Greenpeace lawyer Alexandre Faro said the case was about a “fraudulent invasion of privacy”.
The group suspects Areva used an investigative service to hack into its computers to gain secret or private information.
French Sunday paper Journal du Dimanche recently wrote that Geneva-based investigative firm Alp Services had written a “confidential” report in March last year on Greenpeace, corruption watchdog Transparency International and environmental research group Worldwatch.
Six months later Alp Services wrote another report on Areva’s former chief executive Anne Lauvergeon and her husband, energy consultant Olivier Fric, according to media reports.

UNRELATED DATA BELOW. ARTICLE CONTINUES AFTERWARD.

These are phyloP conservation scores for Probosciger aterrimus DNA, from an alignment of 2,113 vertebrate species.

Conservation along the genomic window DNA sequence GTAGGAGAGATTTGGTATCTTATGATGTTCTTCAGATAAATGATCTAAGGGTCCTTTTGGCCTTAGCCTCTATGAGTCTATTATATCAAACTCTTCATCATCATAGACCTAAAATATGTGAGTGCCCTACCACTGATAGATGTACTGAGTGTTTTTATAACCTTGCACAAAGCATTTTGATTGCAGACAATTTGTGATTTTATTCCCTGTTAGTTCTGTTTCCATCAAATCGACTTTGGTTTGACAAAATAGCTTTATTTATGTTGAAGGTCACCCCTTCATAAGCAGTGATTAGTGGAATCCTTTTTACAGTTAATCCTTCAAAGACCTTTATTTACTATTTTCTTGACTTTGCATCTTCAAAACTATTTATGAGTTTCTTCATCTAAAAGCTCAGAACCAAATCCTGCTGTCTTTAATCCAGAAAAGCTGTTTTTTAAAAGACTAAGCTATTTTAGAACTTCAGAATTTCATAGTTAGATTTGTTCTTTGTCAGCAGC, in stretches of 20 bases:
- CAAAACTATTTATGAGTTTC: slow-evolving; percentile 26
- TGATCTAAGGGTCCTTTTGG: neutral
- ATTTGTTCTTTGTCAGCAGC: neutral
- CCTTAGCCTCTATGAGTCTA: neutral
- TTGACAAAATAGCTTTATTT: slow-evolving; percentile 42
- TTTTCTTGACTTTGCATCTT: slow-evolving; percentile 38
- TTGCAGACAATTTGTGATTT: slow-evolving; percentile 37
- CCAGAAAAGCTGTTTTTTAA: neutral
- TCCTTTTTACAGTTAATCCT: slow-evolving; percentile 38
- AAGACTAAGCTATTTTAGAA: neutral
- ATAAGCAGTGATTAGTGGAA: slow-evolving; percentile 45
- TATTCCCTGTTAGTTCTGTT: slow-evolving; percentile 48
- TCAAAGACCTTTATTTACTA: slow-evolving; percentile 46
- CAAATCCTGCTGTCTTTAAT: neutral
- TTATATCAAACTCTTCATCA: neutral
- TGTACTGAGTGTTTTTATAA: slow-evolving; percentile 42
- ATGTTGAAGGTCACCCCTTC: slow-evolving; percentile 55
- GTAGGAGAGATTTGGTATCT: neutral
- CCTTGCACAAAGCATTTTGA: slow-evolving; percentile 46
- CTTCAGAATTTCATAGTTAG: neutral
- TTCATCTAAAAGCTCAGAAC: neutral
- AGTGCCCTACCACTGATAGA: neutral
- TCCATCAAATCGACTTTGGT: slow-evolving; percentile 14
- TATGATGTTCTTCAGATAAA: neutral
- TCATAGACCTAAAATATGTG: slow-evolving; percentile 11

Lauvergeon and her husband last week filed suit for violation of professional secret, breach of trust and misappropriation of funds, they said.
A spokesman for the Areva group said on Tuesday that “there was never any order from Areva to investigate the non-governmental organisations”.